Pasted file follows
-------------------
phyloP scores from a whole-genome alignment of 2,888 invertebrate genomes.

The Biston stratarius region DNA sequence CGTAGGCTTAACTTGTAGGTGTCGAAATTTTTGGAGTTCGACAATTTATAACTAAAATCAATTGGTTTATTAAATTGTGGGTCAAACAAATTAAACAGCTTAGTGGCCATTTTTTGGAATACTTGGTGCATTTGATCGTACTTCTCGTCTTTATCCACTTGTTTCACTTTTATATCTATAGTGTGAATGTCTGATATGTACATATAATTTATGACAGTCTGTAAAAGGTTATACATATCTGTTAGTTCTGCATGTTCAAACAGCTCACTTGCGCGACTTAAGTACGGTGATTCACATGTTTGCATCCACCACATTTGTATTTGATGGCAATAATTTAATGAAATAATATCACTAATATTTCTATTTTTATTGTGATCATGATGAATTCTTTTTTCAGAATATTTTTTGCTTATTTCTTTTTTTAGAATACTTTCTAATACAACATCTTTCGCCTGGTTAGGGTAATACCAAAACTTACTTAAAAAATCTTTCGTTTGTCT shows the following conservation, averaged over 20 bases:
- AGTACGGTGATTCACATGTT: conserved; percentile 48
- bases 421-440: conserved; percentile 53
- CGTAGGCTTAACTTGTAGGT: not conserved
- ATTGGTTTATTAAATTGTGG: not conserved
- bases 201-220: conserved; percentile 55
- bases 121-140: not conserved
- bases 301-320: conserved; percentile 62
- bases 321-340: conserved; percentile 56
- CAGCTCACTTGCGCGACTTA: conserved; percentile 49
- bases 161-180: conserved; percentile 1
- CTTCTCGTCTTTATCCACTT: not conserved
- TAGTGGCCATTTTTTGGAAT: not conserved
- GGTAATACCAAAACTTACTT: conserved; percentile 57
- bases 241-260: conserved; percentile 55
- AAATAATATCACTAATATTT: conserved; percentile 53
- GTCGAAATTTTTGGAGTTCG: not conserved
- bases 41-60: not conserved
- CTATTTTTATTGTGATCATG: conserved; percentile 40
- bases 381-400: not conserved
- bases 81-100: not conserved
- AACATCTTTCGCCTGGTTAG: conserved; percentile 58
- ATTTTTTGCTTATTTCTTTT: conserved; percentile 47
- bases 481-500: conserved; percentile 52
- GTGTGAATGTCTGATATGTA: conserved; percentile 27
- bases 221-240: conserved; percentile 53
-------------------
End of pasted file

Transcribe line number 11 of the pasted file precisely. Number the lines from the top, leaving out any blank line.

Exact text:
- CAGCTCACTTGCGCGACTTA: conserved; percentile 49